Jim Plunkett, Human Being

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Jim Plunkett was the first name I ever associated with Stanford University. I was 11 years old, living in a tiny town in Iowa, watching him help beat Ohio State in the 1971 Rose Bowl. For weeks after that, my brother and I pretended to be Plunkett and one of his favorite receivers, Randy Vataha, in our backyard football games.

If Plunkett were a more typical celebrity athlete—spoiled by privilege and convinced of his own awesomeness—my childhood memories of him might have been jaded by a grownup realization. I'm happy to report that I admire Jim Plunkett more now than I did when I was a kid.

He is that rare sports figure who wears fame lightly, who honors his friends and respects strangers, who hasn't abandoned the values he learned during a scrappy childhood, bouncing from house to house whenever the rent went up. Plunkett's life has been a series of triumphs over adversity, both on and off the playing field. Pain is his constant companion. Plunkett embodies a set of qualities that could describe many Stanford student-athletes: unselfishness, confidence without swagger, relentless commitment. He deflects attention and gives credit to others.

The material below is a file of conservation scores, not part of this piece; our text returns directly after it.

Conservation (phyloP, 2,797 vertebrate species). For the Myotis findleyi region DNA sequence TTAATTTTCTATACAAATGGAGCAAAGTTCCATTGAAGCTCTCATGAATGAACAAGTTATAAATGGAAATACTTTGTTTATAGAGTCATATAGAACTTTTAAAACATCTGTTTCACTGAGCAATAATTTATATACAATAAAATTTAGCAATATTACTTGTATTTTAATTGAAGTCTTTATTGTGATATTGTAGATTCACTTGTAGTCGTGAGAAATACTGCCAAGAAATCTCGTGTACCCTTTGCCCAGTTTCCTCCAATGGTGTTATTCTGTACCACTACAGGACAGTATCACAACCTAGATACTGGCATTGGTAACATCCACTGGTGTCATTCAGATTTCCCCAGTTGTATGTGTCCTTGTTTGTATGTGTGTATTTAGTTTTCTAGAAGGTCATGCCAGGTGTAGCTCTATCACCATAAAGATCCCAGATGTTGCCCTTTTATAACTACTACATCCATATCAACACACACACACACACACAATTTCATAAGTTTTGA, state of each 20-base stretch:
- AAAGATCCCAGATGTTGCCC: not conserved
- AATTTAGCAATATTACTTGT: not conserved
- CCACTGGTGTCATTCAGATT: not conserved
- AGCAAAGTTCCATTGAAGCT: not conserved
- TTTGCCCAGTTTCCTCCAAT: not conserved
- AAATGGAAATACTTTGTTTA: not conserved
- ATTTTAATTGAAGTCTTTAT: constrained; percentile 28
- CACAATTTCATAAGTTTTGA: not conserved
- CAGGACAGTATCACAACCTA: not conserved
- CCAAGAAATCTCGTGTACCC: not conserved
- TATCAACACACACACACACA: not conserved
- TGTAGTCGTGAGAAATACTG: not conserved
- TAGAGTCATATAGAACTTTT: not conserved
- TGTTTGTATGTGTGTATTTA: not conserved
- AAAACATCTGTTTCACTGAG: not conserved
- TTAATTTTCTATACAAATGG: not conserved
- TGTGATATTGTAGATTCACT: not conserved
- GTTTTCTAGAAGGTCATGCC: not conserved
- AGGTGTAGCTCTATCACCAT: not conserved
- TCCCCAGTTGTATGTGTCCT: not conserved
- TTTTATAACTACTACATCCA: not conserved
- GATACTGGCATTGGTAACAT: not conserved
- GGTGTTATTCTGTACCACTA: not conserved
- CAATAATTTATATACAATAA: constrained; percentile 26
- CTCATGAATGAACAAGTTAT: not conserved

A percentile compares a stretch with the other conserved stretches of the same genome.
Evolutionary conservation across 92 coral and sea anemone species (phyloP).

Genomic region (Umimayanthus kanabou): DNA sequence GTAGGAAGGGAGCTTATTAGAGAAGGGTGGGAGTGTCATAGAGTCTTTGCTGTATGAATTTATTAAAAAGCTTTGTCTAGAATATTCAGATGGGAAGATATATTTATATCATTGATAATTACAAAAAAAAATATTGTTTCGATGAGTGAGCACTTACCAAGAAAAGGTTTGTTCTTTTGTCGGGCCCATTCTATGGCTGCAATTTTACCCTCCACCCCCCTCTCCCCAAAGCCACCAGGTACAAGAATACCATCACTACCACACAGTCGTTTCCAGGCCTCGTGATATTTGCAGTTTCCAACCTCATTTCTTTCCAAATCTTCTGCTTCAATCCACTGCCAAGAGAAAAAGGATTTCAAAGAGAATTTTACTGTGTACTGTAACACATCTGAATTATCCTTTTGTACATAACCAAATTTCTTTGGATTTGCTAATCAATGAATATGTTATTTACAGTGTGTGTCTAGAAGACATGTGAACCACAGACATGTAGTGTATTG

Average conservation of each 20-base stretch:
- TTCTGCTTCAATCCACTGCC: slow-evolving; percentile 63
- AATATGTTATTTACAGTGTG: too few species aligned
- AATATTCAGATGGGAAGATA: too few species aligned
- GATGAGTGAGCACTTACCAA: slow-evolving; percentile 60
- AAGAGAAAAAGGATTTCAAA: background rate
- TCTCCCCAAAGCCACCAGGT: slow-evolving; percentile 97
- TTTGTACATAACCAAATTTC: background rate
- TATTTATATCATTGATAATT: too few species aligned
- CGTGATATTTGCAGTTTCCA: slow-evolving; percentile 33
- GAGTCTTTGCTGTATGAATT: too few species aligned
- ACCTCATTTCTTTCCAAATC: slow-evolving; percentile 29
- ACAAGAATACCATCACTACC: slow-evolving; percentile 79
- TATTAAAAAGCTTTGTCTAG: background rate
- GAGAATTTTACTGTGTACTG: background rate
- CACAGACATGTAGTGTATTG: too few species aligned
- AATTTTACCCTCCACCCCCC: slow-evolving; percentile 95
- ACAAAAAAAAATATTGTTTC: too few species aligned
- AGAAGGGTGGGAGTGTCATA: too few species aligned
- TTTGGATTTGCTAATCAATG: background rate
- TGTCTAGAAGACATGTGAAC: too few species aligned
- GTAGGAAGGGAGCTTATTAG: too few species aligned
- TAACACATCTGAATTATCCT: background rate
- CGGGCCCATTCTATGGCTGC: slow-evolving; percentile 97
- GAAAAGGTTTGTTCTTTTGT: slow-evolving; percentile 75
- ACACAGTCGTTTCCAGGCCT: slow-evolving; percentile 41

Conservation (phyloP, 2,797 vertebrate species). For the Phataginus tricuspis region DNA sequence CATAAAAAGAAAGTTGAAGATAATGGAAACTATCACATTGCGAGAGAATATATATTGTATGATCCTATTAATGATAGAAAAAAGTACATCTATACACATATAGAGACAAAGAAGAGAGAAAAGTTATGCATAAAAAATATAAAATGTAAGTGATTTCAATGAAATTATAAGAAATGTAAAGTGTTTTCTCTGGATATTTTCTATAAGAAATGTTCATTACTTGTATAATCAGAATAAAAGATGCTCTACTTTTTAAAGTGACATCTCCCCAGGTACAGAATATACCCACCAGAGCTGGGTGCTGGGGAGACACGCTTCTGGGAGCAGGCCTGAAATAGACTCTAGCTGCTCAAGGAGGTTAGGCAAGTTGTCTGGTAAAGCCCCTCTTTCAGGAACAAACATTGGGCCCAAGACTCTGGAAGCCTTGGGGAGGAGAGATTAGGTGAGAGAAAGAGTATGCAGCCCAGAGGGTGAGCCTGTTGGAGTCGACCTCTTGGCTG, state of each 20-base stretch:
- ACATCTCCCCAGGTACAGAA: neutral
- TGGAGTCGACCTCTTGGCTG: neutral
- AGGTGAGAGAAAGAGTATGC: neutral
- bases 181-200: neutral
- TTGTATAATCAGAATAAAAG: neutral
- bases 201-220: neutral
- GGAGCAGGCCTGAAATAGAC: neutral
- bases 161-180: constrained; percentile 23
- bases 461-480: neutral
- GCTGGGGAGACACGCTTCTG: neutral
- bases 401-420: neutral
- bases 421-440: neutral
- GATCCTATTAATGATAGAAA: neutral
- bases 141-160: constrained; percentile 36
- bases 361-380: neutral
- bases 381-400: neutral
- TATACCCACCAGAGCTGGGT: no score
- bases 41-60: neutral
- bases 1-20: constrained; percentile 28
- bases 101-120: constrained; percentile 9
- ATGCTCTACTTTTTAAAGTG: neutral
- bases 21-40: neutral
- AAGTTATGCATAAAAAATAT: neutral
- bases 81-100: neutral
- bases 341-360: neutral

Great athletes who are also great people are tremendous ambassadors for the University. They project success and inspire pride, not simply because they can throw a perfect pass but because they are honorable, decent and worthy of acclaim. It's appropriate that we profile Plunkett at a moment when Stanford's resurgent football program features players and coaches whose defining characteristic is a grinding work ethic. Makes it easy to root for them, huh? And so it was with Plunkett.

Grand metaphors attach easily to sports heroes. And in football, a game of collisions, the intense physicality compels writers to get all weepy about resilience and toughness. Far be it from me to depart from tradition.

I wrote an essay a year or so ago about Toby Gerhart, the thunderous running back who captivated Stanford fans last season with his Sisyphus-like striving. Gerhart finished second in the Heisman Trophy balloting, and my essay, planned as part of a commemorative tribute, was never published. But now that I think of it, the final lines of that essay also apply to the player who did win the Heisman all those years ago. Because, like Gerhart, Jim Plunkett exemplified the best parts of ourselves that we see in football players—indeed, in any person—we admire. They can take a hit and keep going. They never give up. People like that, it's hard to get them down.


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